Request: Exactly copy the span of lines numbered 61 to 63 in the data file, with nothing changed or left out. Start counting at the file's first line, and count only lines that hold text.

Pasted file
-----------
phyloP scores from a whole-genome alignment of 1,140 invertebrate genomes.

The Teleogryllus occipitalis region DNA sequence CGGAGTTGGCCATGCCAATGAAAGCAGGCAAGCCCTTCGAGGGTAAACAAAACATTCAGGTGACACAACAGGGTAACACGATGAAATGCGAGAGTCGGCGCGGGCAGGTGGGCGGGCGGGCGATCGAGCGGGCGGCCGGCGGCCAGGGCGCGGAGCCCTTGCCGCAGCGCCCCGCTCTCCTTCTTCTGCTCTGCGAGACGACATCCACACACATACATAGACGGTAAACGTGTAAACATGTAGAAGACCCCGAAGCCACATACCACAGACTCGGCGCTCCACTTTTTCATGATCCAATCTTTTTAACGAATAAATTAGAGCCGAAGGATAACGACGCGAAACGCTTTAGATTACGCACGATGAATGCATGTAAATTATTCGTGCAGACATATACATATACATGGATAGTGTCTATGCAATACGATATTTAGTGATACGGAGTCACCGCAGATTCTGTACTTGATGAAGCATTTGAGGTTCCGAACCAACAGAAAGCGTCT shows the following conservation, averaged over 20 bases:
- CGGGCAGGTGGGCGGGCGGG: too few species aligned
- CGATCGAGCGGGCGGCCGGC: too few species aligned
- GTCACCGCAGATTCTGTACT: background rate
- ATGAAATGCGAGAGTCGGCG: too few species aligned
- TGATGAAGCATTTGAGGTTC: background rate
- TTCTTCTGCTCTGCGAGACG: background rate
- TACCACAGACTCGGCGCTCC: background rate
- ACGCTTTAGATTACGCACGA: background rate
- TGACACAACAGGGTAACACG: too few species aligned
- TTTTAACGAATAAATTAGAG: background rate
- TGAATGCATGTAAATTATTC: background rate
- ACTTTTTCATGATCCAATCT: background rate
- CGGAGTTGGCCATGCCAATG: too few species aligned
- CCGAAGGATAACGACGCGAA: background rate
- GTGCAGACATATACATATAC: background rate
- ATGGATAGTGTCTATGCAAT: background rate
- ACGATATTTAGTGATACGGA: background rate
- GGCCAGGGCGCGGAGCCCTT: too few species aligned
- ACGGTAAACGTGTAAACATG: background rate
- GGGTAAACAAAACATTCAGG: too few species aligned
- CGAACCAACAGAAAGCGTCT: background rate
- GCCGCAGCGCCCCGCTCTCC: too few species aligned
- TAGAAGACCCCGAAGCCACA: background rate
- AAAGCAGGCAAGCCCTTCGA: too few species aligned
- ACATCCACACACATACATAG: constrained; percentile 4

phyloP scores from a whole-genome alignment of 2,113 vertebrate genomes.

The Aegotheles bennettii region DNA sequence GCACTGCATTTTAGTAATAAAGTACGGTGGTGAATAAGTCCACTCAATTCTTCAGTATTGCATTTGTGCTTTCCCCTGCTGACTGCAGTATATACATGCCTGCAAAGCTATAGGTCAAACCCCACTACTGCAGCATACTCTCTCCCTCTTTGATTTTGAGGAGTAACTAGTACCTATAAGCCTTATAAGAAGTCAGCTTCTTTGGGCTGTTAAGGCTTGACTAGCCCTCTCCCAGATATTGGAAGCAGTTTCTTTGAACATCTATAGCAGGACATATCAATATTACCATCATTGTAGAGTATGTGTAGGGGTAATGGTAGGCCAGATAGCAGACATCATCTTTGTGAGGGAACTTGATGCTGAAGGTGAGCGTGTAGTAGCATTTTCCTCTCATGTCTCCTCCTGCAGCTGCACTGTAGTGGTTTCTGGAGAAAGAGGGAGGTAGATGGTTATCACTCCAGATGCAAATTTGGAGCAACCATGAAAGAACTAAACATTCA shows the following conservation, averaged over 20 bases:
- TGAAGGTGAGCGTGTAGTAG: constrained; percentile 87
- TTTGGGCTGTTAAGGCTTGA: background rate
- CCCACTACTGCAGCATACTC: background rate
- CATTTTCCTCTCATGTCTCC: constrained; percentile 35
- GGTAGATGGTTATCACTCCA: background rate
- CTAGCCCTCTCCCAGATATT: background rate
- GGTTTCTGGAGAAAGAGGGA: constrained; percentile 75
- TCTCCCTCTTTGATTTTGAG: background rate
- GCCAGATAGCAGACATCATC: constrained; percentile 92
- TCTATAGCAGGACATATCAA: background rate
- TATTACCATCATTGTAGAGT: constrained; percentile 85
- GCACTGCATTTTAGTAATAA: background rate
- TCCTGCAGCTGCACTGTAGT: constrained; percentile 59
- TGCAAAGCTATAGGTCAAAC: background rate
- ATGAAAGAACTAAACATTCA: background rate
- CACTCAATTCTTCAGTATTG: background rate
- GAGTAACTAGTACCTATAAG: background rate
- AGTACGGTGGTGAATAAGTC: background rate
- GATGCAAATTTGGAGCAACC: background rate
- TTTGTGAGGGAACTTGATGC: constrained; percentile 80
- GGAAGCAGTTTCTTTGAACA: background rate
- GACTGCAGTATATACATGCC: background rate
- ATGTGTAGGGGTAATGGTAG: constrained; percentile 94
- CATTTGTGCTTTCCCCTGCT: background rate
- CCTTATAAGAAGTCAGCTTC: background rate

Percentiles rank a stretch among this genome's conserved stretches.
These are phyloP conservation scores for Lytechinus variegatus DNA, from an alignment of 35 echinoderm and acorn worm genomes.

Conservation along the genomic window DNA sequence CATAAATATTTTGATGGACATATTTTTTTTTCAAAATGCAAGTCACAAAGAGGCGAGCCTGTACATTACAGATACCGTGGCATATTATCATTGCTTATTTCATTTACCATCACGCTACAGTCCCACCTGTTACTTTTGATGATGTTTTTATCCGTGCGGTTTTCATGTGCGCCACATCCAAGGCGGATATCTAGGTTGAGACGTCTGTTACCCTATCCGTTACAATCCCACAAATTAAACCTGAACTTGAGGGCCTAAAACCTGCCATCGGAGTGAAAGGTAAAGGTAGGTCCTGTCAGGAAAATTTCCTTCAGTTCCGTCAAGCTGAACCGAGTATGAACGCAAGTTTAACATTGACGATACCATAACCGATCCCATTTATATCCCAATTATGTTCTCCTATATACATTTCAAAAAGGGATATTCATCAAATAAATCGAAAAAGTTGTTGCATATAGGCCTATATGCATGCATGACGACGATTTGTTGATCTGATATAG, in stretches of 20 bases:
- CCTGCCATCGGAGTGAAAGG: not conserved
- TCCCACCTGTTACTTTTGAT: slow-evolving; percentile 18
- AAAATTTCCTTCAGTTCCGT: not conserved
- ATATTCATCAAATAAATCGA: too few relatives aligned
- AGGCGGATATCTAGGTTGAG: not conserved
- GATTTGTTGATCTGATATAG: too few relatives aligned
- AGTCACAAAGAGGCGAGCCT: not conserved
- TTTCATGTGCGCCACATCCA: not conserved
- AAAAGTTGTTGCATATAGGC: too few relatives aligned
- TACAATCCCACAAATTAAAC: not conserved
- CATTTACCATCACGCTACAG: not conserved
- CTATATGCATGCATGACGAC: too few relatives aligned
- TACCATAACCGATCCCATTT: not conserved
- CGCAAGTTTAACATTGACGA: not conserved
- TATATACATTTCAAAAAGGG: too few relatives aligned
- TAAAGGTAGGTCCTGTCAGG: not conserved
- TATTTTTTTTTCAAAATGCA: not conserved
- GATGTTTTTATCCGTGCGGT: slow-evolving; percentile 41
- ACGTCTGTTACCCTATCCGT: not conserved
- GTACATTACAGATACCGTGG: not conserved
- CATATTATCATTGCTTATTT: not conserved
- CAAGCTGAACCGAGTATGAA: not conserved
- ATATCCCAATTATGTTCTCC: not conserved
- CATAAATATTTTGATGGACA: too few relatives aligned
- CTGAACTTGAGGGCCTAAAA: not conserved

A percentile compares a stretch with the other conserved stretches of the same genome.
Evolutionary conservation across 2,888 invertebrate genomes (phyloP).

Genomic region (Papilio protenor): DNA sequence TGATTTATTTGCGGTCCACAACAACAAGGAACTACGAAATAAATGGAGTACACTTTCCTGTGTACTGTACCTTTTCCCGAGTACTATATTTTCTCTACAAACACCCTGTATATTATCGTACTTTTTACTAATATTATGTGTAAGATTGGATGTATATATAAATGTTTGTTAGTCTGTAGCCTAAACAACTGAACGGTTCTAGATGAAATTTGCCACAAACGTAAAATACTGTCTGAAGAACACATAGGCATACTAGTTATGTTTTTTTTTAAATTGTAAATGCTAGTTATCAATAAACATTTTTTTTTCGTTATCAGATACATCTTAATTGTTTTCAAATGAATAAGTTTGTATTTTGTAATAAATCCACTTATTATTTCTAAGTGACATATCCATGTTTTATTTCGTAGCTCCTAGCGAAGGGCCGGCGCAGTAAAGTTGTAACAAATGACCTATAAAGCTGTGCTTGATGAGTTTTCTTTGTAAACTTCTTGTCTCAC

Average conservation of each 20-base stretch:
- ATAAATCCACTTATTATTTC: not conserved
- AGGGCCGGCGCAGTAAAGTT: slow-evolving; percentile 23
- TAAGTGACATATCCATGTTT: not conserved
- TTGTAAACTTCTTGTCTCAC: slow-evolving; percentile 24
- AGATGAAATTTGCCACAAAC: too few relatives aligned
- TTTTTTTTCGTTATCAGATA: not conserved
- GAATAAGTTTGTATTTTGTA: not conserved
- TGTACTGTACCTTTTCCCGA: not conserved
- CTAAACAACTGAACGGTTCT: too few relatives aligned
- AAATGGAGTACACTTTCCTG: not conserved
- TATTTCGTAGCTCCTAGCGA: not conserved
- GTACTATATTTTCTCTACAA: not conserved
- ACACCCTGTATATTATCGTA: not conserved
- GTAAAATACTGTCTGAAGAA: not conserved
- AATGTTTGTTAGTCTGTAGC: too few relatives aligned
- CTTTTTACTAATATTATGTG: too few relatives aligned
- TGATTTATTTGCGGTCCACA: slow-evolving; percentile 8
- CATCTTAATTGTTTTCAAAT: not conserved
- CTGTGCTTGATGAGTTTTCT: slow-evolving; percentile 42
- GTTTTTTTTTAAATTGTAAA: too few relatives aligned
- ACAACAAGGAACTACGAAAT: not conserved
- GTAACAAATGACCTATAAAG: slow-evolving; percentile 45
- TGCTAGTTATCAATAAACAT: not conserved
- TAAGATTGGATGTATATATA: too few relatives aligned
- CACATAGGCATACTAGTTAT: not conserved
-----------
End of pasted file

- ATATTCATCAAATAAATCGA: too few relatives aligned
- AGGCGGATATCTAGGTTGAG: not conserved
- GATTTGTTGATCTGATATAG: too few relatives aligned